It's absolutely the No True Scotsman fallacy, I don't like the study because it just sort of confirms that there are way too many people who identify as religious but I can't necessarily refute that America and the rest of the world has a humongous christian population. I've have to grow up being constantly reminded of that fact as both a jew and an atheist. I guess I also just have a problem whenever a study is released whether it's pro or anti-atheist whenever I see a clear unaddressed variable that invalidates the conclusion of the study.

      December 20, 2011 at 12:42 pm |
    • DamianKnight

      @Chuckles,

      Well thank you for at least admitting it. 🙂 Many wouldn't, so I genuinely appreciate that.

      My main issue is being lumped in with the nutjobs, simply because we share the same faith. In fact, I would bet that 90%+ of Christians in the world are not the Pat Robertsons and other people making outrageous claims. Most Christians are people just like you and I, who work 8-5 jobs, have children and a family and try to live their lives. Not all of us are attempting to beat the gays into submission, blow up abortion clinics, and slaughter millions of people in the attempt to gain power and influence. In fact, those trying to do it are in the VAST minority and are using religion as a justification of their actions. None of those things are in line with the teachings of Christ.

      December 20, 2011 at 12:52 pm |
    • J.W

      I see the issue. I would never throw the whole book out. There are many rules laid forth in the OT that I don't believe were needed to be followed today, like the Mosaic laws, but the OT is still important I think because of the history of their relationship with God. Much of our doctrine I believe comes from words that Jesus spoke during the Sermon on the Mount. As far as Paul goes, he was a man of great faith, and much of what he said about having faith I believe is valuable, but his stance on what was moral or immoral was probably geared toward the culture at that time. Personally I always just think about when Jesus simplified the ten commandments to love God above all things and love your neighbor as yourself. That is why it bothers me that morality is always tied in with s3x. Jesus never emphasized any of those rules. But anyways as far as pacifism, Mennonites are very strict on that. There was an article a while back about Mennonites not singing the national anthem. Part of the reason for that is that the national anthem is about a war. That does bother me that in this country patriotism=war. There are democracies that never go to war, but they still have the same freedoms that we do here.

      December 20, 2011 at 12:54 pm |
    • Chuckles

      @Damian

      Fair enough, I guess the problem comes down to this, and I'm still trying to figure out if this is media or not, but how often do you see coverage of a Christian group outright renouncing those things? I'm not talking about just saying, "well they're not true christians" but going a step further and picking a fight with the church or group of people and saying, "That is not very christian of you at all and here's why it would make you a better christian if you did XYZ"?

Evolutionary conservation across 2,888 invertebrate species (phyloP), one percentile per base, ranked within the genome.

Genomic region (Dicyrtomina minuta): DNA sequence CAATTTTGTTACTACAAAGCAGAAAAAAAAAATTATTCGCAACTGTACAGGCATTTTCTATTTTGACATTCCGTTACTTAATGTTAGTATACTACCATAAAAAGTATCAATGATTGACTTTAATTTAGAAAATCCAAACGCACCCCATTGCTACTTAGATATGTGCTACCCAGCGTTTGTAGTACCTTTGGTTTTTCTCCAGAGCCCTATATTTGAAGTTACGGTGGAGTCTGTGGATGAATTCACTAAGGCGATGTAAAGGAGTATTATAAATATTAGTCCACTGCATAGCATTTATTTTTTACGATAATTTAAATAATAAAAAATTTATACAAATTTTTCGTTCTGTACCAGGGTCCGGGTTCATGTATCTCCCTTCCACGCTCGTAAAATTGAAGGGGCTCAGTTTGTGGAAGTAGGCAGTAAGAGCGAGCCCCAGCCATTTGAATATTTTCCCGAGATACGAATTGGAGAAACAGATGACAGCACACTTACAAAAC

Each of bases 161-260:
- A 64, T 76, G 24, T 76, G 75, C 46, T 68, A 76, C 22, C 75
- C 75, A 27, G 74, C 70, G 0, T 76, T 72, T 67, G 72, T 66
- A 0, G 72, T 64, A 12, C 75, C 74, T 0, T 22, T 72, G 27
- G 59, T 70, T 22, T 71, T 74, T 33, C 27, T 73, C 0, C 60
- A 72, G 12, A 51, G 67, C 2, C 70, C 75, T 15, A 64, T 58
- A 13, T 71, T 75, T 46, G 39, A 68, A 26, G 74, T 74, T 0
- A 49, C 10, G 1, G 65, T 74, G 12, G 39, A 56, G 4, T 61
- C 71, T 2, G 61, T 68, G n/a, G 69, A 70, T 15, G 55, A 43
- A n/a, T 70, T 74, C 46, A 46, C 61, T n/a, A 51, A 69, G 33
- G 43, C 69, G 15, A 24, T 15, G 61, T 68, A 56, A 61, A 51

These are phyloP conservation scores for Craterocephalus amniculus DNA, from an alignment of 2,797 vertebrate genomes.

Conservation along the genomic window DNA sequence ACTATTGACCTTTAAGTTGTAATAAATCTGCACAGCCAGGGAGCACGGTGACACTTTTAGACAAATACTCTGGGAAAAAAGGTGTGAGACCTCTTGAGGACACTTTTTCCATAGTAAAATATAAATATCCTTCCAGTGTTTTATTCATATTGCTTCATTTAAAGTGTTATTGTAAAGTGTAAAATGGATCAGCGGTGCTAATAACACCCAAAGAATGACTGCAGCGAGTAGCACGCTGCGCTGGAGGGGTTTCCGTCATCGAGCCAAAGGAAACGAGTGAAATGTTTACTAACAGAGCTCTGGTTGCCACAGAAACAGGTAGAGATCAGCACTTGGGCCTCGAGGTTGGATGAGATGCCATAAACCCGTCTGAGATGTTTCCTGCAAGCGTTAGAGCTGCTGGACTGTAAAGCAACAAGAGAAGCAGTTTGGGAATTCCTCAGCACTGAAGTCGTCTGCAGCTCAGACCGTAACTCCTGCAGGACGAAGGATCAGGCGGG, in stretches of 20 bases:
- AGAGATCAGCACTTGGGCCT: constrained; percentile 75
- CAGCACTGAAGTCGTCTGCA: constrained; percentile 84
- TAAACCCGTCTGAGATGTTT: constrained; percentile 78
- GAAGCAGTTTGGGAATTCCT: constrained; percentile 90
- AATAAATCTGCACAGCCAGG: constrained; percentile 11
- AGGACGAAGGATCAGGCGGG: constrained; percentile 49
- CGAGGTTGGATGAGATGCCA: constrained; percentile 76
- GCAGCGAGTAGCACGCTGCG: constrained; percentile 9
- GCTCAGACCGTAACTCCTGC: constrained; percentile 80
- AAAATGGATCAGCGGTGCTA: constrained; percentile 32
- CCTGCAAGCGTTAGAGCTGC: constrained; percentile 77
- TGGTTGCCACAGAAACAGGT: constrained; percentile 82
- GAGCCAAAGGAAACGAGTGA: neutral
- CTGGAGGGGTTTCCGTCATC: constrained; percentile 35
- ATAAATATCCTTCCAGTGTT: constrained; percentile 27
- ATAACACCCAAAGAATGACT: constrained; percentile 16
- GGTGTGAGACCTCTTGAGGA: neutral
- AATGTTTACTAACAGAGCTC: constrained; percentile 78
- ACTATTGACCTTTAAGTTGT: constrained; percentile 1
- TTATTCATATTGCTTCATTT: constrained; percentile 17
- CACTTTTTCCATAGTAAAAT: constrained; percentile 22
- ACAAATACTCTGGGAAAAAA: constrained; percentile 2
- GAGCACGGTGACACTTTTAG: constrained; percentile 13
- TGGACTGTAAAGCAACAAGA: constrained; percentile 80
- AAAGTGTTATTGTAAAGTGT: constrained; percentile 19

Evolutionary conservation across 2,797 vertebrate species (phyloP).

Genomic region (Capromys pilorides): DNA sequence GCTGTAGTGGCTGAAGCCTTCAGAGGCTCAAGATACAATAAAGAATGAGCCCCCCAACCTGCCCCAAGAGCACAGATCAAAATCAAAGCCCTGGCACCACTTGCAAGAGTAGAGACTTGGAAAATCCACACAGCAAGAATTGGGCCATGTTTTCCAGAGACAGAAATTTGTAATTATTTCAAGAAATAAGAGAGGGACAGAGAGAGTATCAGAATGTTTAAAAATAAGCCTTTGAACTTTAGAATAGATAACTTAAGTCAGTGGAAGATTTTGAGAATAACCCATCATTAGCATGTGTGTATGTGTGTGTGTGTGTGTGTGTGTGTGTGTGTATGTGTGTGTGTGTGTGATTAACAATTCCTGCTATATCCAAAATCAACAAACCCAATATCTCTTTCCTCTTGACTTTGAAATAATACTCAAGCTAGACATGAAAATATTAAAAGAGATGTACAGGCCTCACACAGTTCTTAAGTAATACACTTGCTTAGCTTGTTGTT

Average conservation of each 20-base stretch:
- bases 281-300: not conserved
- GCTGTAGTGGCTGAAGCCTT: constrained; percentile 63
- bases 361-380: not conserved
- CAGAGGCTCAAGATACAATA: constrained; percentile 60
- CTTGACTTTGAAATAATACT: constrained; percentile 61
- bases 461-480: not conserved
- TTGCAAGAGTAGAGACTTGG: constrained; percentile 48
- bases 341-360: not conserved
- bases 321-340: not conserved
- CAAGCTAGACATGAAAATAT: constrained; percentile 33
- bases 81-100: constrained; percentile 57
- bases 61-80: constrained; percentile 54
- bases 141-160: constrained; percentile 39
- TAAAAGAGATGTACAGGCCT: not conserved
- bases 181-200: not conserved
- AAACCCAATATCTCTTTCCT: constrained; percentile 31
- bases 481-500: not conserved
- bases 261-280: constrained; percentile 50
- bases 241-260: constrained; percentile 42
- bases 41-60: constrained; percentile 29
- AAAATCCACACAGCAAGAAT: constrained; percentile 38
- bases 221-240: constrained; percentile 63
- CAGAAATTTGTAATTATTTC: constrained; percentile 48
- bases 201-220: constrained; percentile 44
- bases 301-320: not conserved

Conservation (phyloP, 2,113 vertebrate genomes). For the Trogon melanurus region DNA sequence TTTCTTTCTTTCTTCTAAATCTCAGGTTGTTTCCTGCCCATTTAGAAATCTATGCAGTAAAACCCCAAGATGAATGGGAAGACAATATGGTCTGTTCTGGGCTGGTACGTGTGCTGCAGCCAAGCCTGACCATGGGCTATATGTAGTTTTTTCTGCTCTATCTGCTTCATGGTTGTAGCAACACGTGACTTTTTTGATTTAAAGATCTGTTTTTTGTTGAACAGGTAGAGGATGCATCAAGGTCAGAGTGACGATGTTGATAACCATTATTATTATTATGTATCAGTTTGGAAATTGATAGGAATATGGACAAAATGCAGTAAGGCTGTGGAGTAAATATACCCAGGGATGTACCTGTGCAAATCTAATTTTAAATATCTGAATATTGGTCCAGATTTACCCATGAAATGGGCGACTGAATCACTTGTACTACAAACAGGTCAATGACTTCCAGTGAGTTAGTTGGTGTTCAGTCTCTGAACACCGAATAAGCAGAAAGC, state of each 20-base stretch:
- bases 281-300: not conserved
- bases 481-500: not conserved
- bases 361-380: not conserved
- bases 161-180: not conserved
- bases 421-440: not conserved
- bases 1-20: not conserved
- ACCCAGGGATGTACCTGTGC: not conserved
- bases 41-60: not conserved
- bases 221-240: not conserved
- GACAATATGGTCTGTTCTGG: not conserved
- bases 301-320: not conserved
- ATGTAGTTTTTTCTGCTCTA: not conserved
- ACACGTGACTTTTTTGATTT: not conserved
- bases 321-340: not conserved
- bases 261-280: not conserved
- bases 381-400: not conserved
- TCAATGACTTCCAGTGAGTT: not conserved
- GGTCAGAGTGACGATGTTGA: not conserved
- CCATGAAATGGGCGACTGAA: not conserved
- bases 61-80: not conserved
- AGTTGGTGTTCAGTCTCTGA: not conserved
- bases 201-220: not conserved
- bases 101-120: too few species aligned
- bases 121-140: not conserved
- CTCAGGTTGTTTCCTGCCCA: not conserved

For instance, something I've seen on a couiple of occasions is when a Rabbi does or says something absurd, there's another rabbi to refute him and take the opposing side. It might be our penchant for debate, but the jews biggest critics have always been ourselves, maybe its bias but I don't see the same thing among christians other than calling eachothers credentials into question, not their message. If that makes sense.

      I haven't necesarily begun to believe that isn't true and I know there must be a fair amount of churches that accept gay and lesbian people, unwed mothers and so on and aren't getting media attention because the fringe groups are making more noise. Same thing is sort of happening in politics, but at least in that arena, democrats and republicans can't exactly call each others party affilications into question, they just go after character, which makes for more exciting news I would imagine.

      December 20, 2011 at 1:00 pm |
    • J.W

      This is off the topic, but do any other religions besides Christianity and Islam believe in hell?

      December 20, 2011 at 1:01 pm |
    • Louisa Ferre

      Some do, Some have other places
      Like I have Yomi, it not so bad just wait around for reincarnation

      December 20, 2011 at 1:06 pm |
    • DamianKnight

      @Chuckles,

      You do have that. But they're not loud and outrageous, so the media ignores them. Look at Westboro Baptist Church. Do you know how many religious leaders of different denominations of Christianity actually have condemned what they have said and challenged them? Many. But because our ministers aren't willing to light themselves on fire and run screaming at them, the media doesn't pay attention.